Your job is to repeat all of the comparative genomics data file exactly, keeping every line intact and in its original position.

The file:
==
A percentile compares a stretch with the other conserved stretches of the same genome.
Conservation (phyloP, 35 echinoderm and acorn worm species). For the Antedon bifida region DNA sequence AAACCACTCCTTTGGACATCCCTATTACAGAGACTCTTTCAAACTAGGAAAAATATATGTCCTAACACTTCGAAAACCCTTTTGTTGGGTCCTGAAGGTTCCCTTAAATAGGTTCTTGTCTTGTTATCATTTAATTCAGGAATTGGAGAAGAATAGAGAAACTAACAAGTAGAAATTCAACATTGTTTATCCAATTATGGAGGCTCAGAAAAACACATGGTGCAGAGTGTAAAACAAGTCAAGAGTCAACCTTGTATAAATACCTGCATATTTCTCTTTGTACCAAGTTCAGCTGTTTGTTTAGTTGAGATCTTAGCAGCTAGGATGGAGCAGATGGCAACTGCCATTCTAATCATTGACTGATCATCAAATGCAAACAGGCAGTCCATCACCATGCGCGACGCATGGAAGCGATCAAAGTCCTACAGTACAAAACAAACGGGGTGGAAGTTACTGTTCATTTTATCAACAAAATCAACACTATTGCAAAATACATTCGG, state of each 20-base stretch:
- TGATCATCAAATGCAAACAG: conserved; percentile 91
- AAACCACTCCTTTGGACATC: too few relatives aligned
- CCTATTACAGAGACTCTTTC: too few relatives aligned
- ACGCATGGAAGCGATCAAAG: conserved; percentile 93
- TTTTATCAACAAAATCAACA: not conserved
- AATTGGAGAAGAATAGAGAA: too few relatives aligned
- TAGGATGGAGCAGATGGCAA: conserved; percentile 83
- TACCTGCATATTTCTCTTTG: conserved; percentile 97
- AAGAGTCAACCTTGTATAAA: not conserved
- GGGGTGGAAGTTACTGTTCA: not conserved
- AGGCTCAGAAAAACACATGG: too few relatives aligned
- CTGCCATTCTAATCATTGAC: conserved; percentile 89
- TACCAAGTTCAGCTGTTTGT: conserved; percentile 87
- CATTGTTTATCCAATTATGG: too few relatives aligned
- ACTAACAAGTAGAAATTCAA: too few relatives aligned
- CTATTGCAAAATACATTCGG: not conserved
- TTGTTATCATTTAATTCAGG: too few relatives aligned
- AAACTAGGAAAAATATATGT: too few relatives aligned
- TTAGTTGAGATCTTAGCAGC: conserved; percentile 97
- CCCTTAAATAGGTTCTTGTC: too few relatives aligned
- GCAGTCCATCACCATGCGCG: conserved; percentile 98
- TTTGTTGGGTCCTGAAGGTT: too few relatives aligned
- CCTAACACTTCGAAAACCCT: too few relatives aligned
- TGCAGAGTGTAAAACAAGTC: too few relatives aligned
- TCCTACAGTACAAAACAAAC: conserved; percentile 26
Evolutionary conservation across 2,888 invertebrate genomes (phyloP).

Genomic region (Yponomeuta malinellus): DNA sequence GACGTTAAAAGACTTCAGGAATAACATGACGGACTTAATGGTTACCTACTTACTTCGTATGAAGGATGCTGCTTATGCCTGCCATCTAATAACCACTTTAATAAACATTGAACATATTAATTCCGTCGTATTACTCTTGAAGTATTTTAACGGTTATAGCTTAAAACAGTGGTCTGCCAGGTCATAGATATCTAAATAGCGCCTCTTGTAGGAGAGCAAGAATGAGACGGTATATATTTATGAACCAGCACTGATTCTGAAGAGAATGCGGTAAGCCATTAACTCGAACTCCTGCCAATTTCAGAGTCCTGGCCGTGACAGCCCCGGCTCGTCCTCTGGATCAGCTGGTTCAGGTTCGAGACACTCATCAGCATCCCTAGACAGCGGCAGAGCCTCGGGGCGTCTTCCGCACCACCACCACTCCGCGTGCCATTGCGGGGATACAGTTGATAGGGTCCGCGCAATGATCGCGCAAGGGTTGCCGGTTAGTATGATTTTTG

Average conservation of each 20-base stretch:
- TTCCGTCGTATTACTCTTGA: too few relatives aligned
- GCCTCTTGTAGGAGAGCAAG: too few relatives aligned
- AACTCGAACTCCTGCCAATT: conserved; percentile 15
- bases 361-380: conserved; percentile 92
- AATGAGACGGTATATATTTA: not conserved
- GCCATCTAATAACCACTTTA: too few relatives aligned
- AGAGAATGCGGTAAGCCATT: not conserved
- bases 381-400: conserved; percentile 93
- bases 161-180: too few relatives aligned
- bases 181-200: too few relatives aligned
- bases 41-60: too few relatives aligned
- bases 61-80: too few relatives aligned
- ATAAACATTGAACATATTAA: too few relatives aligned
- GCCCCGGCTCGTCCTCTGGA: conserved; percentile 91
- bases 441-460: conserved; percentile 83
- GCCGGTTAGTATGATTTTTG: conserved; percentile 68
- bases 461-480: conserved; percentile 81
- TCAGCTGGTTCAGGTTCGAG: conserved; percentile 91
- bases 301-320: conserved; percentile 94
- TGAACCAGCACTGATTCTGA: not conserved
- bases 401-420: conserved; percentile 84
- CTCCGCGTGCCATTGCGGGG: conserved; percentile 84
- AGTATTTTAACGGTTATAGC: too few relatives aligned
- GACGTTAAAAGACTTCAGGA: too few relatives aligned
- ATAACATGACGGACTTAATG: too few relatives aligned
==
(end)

A percentile compares a stretch with the other conserved stretches of the same genome.
Conservation (phyloP, 35 echinoderm and acorn worm species). For the Antedon bifida region DNA sequence AAACCACTCCTTTGGACATCCCTATTACAGAGACTCTTTCAAACTAGGAAAAATATATGTCCTAACACTTCGAAAACCCTTTTGTTGGGTCCTGAAGGTTCCCTTAAATAGGTTCTTGTCTTGTTATCATTTAATTCAGGAATTGGAGAAGAATAGAGAAACTAACAAGTAGAAATTCAACATTGTTTATCCAATTATGGAGGCTCAGAAAAACACATGGTGCAGAGTGTAAAACAAGTCAAGAGTCAACCTTGTATAAATACCTGCATATTTCTCTTTGTACCAAGTTCAGCTGTTTGTTTAGTTGAGATCTTAGCAGCTAGGATGGAGCAGATGGCAACTGCCATTCTAATCATTGACTGATCATCAAATGCAAACAGGCAGTCCATCACCATGCGCGACGCATGGAAGCGATCAAAGTCCTACAGTACAAAACAAACGGGGTGGAAGTTACTGTTCATTTTATCAACAAAATCAACACTATTGCAAAATACATTCGG, state of each 20-base stretch:
- TGATCATCAAATGCAAACAG: conserved; percentile 91
- AAACCACTCCTTTGGACATC: too few relatives aligned
- CCTATTACAGAGACTCTTTC: too few relatives aligned
- ACGCATGGAAGCGATCAAAG: conserved; percentile 93
- TTTTATCAACAAAATCAACA: not conserved
- AATTGGAGAAGAATAGAGAA: too few relatives aligned
- TAGGATGGAGCAGATGGCAA: conserved; percentile 83
- TACCTGCATATTTCTCTTTG: conserved; percentile 97
- AAGAGTCAACCTTGTATAAA: not conserved
- GGGGTGGAAGTTACTGTTCA: not conserved
- AGGCTCAGAAAAACACATGG: too few relatives aligned
- CTGCCATTCTAATCATTGAC: conserved; percentile 89
- TACCAAGTTCAGCTGTTTGT: conserved; percentile 87
- CATTGTTTATCCAATTATGG: too few relatives aligned
- ACTAACAAGTAGAAATTCAA: too few relatives aligned
- CTATTGCAAAATACATTCGG: not conserved
- TTGTTATCATTTAATTCAGG: too few relatives aligned
- AAACTAGGAAAAATATATGT: too few relatives aligned
- TTAGTTGAGATCTTAGCAGC: conserved; percentile 97
- CCCTTAAATAGGTTCTTGTC: too few relatives aligned
- GCAGTCCATCACCATGCGCG: conserved; percentile 98
- TTTGTTGGGTCCTGAAGGTT: too few relatives aligned
- CCTAACACTTCGAAAACCCT: too few relatives aligned
- TGCAGAGTGTAAAACAAGTC: too few relatives aligned
- TCCTACAGTACAAAACAAAC: conserved; percentile 26
Evolutionary conservation across 2,888 invertebrate genomes (phyloP).

Genomic region (Yponomeuta malinellus): DNA sequence GACGTTAAAAGACTTCAGGAATAACATGACGGACTTAATGGTTACCTACTTACTTCGTATGAAGGATGCTGCTTATGCCTGCCATCTAATAACCACTTTAATAAACATTGAACATATTAATTCCGTCGTATTACTCTTGAAGTATTTTAACGGTTATAGCTTAAAACAGTGGTCTGCCAGGTCATAGATATCTAAATAGCGCCTCTTGTAGGAGAGCAAGAATGAGACGGTATATATTTATGAACCAGCACTGATTCTGAAGAGAATGCGGTAAGCCATTAACTCGAACTCCTGCCAATTTCAGAGTCCTGGCCGTGACAGCCCCGGCTCGTCCTCTGGATCAGCTGGTTCAGGTTCGAGACACTCATCAGCATCCCTAGACAGCGGCAGAGCCTCGGGGCGTCTTCCGCACCACCACCACTCCGCGTGCCATTGCGGGGATACAGTTGATAGGGTCCGCGCAATGATCGCGCAAGGGTTGCCGGTTAGTATGATTTTTG

Average conservation of each 20-base stretch:
- TTCCGTCGTATTACTCTTGA: too few relatives aligned
- GCCTCTTGTAGGAGAGCAAG: too few relatives aligned
- AACTCGAACTCCTGCCAATT: conserved; percentile 15
- bases 361-380: conserved; percentile 92
- AATGAGACGGTATATATTTA: not conserved
- GCCATCTAATAACCACTTTA: too few relatives aligned
- AGAGAATGCGGTAAGCCATT: not conserved
- bases 381-400: conserved; percentile 93
- bases 161-180: too few relatives aligned
- bases 181-200: too few relatives aligned
- bases 41-60: too few relatives aligned
- bases 61-80: too few relatives aligned
- ATAAACATTGAACATATTAA: too few relatives aligned
- GCCCCGGCTCGTCCTCTGGA: conserved; percentile 91
- bases 441-460: conserved; percentile 83
- GCCGGTTAGTATGATTTTTG: conserved; percentile 68
- bases 461-480: conserved; percentile 81
- TCAGCTGGTTCAGGTTCGAG: conserved; percentile 91
- bases 301-320: conserved; percentile 94
- TGAACCAGCACTGATTCTGA: not conserved
- bases 401-420: conserved; percentile 84
- CTCCGCGTGCCATTGCGGGG: conserved; percentile 84
- AGTATTTTAACGGTTATAGC: too few relatives aligned
- GACGTTAAAAGACTTCAGGA: too few relatives aligned
- ATAACATGACGGACTTAATG: too few relatives aligned